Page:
What are the most common causes of CAP? Although pneumococcus remains the most commonly identified cause of CAP, the frequency with which it is implicated has declined, and it is now detected in only about 10 to 15% of inpatient cases in the United States. Other bacteria that cause CAP include Haemophilus influenzae, Staphylococcus aureus, Moraxella catarrhalis, Pseudomonas aeruginosa, and other gram-negative bacilli. Patients with chronic obstructive pulmonary disease (COPD) are at increased risk for CAP caused by H. influenzae and Mor. catarrhalis. P. aeruginosa and other gram-negative bacilli also cause CAP in persons who have COPD or bronchiectasis, especially in those taking glucocorticoids. There is a wide variation in the reported incidence of CAP caused by Mycoplasma pneumoniae and Chlamydophila pneumoniae (so-called atypical bacterial causes of CAP), depending in part on the diagnostic techniques that are used. During influenza outbreaks, the circulating influenza virus becomes the principal cause of CAP that is serious enough to require hospitalization, with secondary bacterial infection as a major contributor.

What evaluation do the authors recommend to determine the cause of community-acquired pneumonia in a hospitalized patient? In hospitalized patients with CAP, the authors favor obtaining Gram’s staining and culture of sputum, blood cultures, testing for legionella and pneumococcal urinary antigens, and multiplex PCR assays for Myc. pneumoniae, Chl. pneumoniae, and respiratory viruses, as well as other testing as indicated in patients with specific risk factors or exposures. A low serum procalcitonin concentration (<0.1 µg per liter) can help to support a decision to withhold or discontinue antibiotics. Results on Gram’s staining and culture of sputum are positive in more than 80% of cases of pneumococcal pneumonia when a good-quality specimen (>10 inflammatory cells per epithelial cell) can be obtained before, or within 6 to 12 hours after, the initiation of antibiotics. Blood cultures are positive in about 20 to 25% of inpatients with pneumococcal pneumonia but in fewer cases of pneumonia caused by H. influenzae or P. aeruginosa and only rarely in cases caused by Mor. catarrhalis.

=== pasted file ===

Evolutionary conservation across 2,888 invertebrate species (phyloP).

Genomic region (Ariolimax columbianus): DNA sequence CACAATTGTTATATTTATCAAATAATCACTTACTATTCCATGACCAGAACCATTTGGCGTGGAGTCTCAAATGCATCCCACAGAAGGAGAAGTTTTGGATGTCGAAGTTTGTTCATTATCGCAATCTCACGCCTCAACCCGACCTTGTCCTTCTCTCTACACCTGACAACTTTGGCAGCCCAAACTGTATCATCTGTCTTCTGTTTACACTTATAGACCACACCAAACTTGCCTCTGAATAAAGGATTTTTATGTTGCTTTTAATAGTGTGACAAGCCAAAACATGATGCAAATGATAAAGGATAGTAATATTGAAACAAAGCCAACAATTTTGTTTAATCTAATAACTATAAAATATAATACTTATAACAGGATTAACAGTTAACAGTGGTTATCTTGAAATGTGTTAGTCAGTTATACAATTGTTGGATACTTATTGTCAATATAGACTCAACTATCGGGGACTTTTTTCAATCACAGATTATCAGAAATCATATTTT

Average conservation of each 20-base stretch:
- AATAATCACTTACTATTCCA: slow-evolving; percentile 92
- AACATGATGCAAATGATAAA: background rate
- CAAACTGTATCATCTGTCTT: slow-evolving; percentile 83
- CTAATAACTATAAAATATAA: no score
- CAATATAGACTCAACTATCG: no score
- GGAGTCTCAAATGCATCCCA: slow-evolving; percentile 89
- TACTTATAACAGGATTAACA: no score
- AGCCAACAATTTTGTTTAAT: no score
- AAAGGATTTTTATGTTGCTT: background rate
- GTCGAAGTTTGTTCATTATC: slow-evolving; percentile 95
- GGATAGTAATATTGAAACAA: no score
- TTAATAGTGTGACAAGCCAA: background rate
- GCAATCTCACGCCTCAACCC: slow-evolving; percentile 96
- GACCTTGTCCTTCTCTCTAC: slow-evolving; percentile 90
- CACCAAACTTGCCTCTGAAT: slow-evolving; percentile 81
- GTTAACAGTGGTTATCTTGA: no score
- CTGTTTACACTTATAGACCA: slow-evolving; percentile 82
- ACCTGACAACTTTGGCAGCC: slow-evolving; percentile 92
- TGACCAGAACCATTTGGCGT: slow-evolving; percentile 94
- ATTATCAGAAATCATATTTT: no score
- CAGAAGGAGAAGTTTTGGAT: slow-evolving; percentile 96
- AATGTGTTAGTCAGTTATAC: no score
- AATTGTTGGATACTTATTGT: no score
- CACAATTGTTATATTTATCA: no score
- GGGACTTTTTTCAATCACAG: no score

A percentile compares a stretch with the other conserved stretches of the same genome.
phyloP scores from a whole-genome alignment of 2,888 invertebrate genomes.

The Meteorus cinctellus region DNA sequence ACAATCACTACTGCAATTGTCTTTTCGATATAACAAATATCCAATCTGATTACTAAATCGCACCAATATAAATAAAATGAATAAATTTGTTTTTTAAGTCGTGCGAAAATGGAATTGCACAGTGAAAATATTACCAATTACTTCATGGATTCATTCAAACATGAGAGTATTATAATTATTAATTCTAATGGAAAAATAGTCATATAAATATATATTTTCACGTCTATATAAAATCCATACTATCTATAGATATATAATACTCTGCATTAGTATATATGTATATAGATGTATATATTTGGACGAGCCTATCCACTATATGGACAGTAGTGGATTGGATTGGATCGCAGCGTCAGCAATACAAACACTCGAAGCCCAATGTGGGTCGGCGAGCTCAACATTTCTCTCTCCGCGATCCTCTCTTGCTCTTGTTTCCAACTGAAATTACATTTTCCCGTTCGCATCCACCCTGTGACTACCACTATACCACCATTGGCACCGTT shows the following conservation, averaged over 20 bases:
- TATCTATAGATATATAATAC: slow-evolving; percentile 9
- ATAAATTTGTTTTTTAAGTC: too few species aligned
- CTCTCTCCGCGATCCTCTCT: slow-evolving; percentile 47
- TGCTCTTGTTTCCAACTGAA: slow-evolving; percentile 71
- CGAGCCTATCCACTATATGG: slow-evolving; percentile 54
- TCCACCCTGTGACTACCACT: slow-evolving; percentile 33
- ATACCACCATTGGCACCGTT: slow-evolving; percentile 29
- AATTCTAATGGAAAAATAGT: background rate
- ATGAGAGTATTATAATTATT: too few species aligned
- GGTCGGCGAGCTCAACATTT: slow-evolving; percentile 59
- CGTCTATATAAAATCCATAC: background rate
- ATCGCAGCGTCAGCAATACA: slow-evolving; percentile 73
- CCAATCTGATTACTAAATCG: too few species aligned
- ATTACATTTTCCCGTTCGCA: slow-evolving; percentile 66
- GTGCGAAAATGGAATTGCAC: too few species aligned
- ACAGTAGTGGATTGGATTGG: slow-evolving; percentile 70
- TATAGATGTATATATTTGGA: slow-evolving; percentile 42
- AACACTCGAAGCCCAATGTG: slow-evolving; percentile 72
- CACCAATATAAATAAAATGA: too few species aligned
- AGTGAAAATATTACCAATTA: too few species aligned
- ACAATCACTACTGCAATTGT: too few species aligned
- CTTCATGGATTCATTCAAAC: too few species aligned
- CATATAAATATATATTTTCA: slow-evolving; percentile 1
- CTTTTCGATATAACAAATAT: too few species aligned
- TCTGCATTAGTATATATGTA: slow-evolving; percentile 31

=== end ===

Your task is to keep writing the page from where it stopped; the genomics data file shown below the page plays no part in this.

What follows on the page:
What are the guidelines for treating community-acquired pneumonia in outpatients and inpatients? For outpatients without coexisting illnesses or recent use of antimicrobial agents, IDSA/ATS [Infectious Diseases Society of America and the American Thoracic Society] guidelines recommend the administration of a macrolide (provided that <25% of pneumococci in the community have high-level macrolide resistance) or doxycycline. For outpatients with coexisting illnesses or recent use of antimicrobial agents, the guidelines recommend the use of levofloxacin or moxifloxacin alone or a beta-lactam (e.g., amoxicillin–clavulanate) plus a macrolide. The authors argue, however, that a beta-lactam may be favored as empirical therapy for CAP in outpatients, since most clinicians do not know the level of pneumococcal resistance in their communities, and Str. pneumoniae is more susceptible to penicillins than to macrolides or doxycycline. Even though the prevalence of Str. pneumoniae as a cause of CAP has decreased, they raise concern about treating a patient with a macrolide or doxycycline to which 15 to 30% of strains of Str. pneumoniae are resistant. For patients with CAP who require hospitalization and in whom no cause of infection is immediately apparent, IDSA/ATS guidelines recommend empirical therapy with either a beta-lactam plus a macrolide or a quinolone alone.